What does it mean when people say, "your data is only as good as your last backup"? It means that you shouldn't be surprised when you experience a disaster, and the last six months of your data are unrecoverable because your previous backup was six months ago.
Maybe that six-month-old backup is corrupted, and you don't have an immutable copy.
You have already learned these lessons from countless others in the news who never tested and verified their backups or didn't have a business continuity plan that prioritized data security.
It's easy to lay blame but hard to justify the lack of attention to essential details. Without thoroughly testing your backups, you cannot know if you can fully restore your data from those backups. That's not a risk your business can afford to take.
Run disaster drills. Test your ability to restore server configurations, active directories, critical files, and applications. Test compatibility of your backup software with various devices you may need during restoration. Document the results. Discuss what worked and what failed. Then update your testing plan accordingly. You will thank yourself later if you work out the kinks before you need to implement your plan.
Data Backup as a Service for Business Continuity
Your best option to ensure restorable data backups may be to engage a Managed Services Provider (MSP) to shoulder the burden of backups. An MSP’s Backup as a Service (BaaS) solution can also incorporate data security for every stage of the data lifecycle and help you prepare for the worst.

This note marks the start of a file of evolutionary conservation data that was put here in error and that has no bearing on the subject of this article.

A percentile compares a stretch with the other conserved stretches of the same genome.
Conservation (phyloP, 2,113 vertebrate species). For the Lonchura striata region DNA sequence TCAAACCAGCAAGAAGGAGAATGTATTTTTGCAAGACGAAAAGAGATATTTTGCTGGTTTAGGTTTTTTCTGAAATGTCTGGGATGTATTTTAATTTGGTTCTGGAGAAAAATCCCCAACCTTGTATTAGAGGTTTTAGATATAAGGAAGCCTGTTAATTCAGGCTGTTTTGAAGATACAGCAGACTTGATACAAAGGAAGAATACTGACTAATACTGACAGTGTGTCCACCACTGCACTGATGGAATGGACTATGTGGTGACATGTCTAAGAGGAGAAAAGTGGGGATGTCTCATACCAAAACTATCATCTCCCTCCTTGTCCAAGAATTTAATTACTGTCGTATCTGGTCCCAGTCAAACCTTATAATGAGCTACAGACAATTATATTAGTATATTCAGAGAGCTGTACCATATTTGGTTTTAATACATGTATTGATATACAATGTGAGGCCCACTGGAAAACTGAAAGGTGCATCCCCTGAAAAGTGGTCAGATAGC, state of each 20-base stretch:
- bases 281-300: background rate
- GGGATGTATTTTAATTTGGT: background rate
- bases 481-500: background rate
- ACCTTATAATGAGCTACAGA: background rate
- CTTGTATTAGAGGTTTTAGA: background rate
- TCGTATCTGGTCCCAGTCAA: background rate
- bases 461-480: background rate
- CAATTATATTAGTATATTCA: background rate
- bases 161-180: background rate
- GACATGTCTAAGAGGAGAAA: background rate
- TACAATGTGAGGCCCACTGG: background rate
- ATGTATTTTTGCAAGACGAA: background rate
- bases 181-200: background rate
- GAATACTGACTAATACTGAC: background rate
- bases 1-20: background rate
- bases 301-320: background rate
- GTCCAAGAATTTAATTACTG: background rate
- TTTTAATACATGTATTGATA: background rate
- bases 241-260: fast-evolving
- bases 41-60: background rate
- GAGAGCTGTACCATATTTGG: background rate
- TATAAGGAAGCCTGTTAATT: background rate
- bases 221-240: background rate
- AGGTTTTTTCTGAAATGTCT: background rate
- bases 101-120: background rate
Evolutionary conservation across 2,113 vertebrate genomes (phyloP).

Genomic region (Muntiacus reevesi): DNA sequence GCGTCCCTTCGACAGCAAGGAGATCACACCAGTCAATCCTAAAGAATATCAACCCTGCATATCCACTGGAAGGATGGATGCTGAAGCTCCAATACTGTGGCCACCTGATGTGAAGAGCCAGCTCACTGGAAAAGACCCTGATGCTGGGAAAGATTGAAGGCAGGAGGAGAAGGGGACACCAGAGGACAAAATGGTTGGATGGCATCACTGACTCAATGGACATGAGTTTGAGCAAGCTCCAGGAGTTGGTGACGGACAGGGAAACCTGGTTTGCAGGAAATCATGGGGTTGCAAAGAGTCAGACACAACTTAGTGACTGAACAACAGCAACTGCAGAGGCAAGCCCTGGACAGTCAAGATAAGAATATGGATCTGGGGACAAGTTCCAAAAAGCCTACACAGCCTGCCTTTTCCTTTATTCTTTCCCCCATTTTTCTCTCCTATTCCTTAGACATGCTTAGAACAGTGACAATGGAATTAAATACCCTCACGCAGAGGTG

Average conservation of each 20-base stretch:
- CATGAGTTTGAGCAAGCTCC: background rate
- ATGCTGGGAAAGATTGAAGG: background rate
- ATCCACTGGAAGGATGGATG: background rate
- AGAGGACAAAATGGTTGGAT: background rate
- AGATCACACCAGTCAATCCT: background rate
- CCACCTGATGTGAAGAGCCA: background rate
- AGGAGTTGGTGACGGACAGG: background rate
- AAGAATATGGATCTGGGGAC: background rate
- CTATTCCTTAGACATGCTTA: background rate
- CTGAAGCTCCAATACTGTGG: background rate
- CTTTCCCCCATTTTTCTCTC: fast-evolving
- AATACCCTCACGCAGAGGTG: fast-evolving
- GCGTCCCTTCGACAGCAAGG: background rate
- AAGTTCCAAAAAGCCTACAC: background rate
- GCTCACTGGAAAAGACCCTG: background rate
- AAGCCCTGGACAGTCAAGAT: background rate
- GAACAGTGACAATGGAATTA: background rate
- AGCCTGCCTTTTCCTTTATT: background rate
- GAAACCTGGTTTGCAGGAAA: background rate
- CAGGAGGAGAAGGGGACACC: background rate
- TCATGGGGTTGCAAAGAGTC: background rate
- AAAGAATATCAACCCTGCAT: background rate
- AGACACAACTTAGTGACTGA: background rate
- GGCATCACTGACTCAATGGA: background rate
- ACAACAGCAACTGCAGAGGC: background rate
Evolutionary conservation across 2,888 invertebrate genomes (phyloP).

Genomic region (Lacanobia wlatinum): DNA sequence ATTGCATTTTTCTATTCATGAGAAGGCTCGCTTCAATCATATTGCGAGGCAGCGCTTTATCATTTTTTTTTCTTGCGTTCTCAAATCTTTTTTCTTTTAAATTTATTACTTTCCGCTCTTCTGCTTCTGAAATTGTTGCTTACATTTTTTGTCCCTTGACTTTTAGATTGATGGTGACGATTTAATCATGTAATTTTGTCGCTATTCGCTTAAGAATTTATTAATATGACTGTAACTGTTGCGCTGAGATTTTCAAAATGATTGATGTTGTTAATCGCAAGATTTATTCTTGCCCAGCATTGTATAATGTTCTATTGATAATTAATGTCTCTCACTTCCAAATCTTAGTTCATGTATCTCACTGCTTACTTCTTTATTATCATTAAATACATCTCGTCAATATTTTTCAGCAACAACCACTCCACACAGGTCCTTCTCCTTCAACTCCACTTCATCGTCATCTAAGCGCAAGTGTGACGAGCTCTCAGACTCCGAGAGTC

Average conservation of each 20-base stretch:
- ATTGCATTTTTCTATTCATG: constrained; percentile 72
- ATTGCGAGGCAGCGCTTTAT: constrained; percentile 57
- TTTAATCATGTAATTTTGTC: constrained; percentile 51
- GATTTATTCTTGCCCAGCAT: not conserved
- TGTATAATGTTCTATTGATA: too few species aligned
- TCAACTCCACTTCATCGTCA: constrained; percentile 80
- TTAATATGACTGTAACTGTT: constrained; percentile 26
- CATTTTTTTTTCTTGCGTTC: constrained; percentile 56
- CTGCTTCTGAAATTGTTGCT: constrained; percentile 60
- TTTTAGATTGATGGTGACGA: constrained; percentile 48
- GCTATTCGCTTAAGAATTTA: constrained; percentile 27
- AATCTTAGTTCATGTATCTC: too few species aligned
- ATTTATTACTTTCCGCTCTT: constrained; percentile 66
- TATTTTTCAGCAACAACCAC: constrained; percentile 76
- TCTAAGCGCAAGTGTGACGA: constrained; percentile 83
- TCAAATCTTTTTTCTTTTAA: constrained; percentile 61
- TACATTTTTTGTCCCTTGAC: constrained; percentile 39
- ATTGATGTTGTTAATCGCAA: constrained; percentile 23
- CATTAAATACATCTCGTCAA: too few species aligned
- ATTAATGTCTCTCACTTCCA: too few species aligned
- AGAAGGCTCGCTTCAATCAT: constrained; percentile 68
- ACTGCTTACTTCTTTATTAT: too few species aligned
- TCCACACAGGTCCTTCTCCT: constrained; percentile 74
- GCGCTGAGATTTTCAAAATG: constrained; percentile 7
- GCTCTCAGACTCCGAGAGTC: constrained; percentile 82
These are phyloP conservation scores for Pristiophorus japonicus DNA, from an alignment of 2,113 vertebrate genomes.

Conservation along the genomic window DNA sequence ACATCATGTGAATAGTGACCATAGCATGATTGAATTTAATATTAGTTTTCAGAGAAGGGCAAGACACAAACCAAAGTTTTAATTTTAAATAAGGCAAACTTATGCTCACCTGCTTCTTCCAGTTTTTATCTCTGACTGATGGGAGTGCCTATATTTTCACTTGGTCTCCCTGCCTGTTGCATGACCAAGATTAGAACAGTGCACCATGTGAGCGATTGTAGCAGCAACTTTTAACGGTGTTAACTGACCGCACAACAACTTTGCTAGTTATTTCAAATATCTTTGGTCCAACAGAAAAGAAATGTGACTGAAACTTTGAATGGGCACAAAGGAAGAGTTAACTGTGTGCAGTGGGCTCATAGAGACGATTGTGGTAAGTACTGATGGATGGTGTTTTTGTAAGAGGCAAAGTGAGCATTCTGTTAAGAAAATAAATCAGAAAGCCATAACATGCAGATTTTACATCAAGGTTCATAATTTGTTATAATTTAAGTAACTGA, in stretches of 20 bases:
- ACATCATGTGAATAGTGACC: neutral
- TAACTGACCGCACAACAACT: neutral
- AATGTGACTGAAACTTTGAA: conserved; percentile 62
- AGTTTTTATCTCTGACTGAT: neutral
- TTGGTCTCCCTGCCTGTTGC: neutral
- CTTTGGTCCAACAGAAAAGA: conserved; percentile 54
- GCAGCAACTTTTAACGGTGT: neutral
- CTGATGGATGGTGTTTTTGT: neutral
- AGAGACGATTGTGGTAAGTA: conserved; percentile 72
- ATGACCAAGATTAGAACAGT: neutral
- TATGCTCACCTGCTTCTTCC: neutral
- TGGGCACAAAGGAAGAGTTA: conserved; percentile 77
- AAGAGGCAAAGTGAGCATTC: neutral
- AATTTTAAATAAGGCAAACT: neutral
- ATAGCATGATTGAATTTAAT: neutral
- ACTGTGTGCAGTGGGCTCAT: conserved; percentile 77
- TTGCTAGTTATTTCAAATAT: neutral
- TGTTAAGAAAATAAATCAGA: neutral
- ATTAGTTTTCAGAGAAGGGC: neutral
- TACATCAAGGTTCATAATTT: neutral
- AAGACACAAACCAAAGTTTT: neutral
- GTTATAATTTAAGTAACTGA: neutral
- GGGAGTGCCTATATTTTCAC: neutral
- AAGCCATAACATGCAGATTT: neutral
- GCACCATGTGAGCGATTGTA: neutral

Data drives business decisions—from daily operations to infrastructure planning, budget, resource capacity planning, and product development. And while all data is not equally valuable and deserving of state-of-the-art storage solutions, critical data requires the technical, legal, and compliance protections a BaaS solution offers. Consider data backup and restoration capabilities as essential components to the success of your business continuity plan—because, without data, you don’t have a business.
- When evaluating an MSP for BaaS:
- Discuss solution capabilities for your specific data type
- Define data ownership and responsibilities
- Evaluate storage options - cloud, data center, on-premise
- Communicate your unique technical requirements
- Understand the cost structure of various storage options
- Discuss how BaaS will integrate with your current systems
- Agree on restoration SLAs
- Define security expectations
- Determine data backup and testing frequency
- Outline implementation strategies
Suppose you are more of the DYI type. In that case, these fundamental evaluation questions are still an excellent way to determine if you are ready to take on the data backup and recovery challenge to ensure your company remains viable after a crisis.
BaaS with TBConsulting
TBConsulting, a Managed Services Provider headquartered in Phoenix, Arizona, is dedicated to the stability and continuous operations of our clients’ IT environments. Our data management program preserves your data integrity, focusing on detection, protection, and recoverability. TBC’s data security experts work closely with our data center teams to deliver data backup solutions at scale.
TBC knows the importance of testing for recoverability and maintaining immutable copies. As a certified Veeam partner, we use best practices for data storage, automation, data center management, and security to properly manage your critical data. TBC’s 3-2-1 backup methodology can protect your organization from the ugly reality of paying a ransom for a decryption key due to not having your data adequately backed up.